I have been thinking about writing this all day. The feminist inside of me has been fraught and frustrated, struggling with how to word this so that I do not offend anyone.
This morning I had this conversation with my twelve year old son.
O: “Mom, did you know there is a different dress code at school for girls?”
Me: “Oh is there?”
O: “Yes. Do you know why?”
Me: “I’m not really sure. Why?”
O: “Because men and boys are perverts.”
There it was. Plain as day. The world we live in is teaching my twelve year old son that girls have a dress code because boys are perverts.
This frustrates me to no end. Yes, some boys do fit that description, but I think it is fair to say that most do not. In fact, it would also be fair to say some girls fit that same description too. So then, why does my son have to be forced into a grouping that makes him feel shame and assumes he is a pervert just because he was born a male?
I see this as a two fold issue. First, girls need to be taught to both dress and treat themselves with respect. They also need to learn how to treat other women with respect too. Second, our boys need to be taught how to be kind and how to treat a girl with respect, even if she is not respecting herself.
Before anyone gets upset, I am a girl. A woman. A female. I can draw a lot from my personal experiences. I have been on the receiving end of a pervert’s bullshit. Several times in my life in fact. I did not ask to be treated that way any of these times, but I still was. In each case it was ONE man. Not all of them, and certainly not enough to label all men and boys as perverts.
The picture I used for this post is from a night that I got dressed up. I wore a short, strapless dress. I had very high heels on with it. That night, for the first time in a long time, I felt very good about myself. I knew the dress would attract some attention. At one point, I even questioned whether or not I should wear it.
For the most part, the comments and attention I received because of it, was all very positive like it should have been. You see, even though the dress was short and strapless, it was classy.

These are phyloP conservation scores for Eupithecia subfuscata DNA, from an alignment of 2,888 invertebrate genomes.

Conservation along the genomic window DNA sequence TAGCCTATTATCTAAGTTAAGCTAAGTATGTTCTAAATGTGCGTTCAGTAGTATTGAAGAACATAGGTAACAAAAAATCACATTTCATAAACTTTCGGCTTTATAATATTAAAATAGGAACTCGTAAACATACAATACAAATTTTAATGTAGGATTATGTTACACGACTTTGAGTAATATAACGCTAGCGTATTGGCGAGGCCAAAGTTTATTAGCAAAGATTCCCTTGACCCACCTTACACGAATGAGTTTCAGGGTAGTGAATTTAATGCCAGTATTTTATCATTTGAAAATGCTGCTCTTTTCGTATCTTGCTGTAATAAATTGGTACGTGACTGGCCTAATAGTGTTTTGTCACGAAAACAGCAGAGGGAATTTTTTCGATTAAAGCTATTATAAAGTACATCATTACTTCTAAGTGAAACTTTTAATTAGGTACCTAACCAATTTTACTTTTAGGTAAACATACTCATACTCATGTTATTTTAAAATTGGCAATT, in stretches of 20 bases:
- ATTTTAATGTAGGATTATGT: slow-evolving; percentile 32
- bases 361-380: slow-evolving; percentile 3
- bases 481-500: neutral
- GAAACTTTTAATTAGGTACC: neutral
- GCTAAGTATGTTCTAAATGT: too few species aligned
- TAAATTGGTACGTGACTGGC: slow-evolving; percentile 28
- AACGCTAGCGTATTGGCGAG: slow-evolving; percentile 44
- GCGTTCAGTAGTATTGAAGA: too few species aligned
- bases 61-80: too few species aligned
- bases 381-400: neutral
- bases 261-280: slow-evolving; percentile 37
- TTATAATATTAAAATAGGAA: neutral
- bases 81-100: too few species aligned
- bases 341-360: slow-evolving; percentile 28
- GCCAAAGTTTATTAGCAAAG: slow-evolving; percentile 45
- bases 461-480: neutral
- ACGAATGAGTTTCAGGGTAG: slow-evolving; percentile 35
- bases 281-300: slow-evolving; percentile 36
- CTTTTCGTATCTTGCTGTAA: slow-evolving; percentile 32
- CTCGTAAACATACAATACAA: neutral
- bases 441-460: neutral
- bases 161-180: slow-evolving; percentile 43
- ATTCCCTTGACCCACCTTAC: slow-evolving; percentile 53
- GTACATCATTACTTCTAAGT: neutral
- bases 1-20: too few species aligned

Classless was the man, who towards the end of the night – in his drunken state – thought it would be funny to try and pull my dress down from the hemline. I just happened to be standing beside him after coming off the dance floor. Even less cool was his wife’s attitude. She was watching this happen, and glaring at me angrily as if her husband’s behaviour was my fault.
This of course was just ONE man. He did not represent all of the men at the event, nor did he represent all of the men in our society. He was ONE man acting like a complete douchebag.
While there was nothing inappropriate about my dress, I was fully aware of the reaction it could get. Wrong, yes, but I was prepared for it.
Perhaps girls and young women need to be made more aware of the same things. A parent needs to be a source of guidance and not afraid to make them change into more appropriate attire when they are wearing something that should never leave the bedroom. Our girls need to be taught how to attract positive attention, in positive ways. They also need to be there for other girls and women and to stand up for them when needed.
That said, our boys need to be nurtured. They need to learn right from wrong. They need to be taught that there is no amount of clothing – or rather lack of – that gives them the right to treat a female with disrespect. They need to learn that no matter what a female does or wears, she still deserves respect. Our boys need strong role models who can teach them the difference between love and lust.
It bothers me that my twelve year old willingly accepted that he is a boy and he is by default a pervert, because the school dress code tells him this.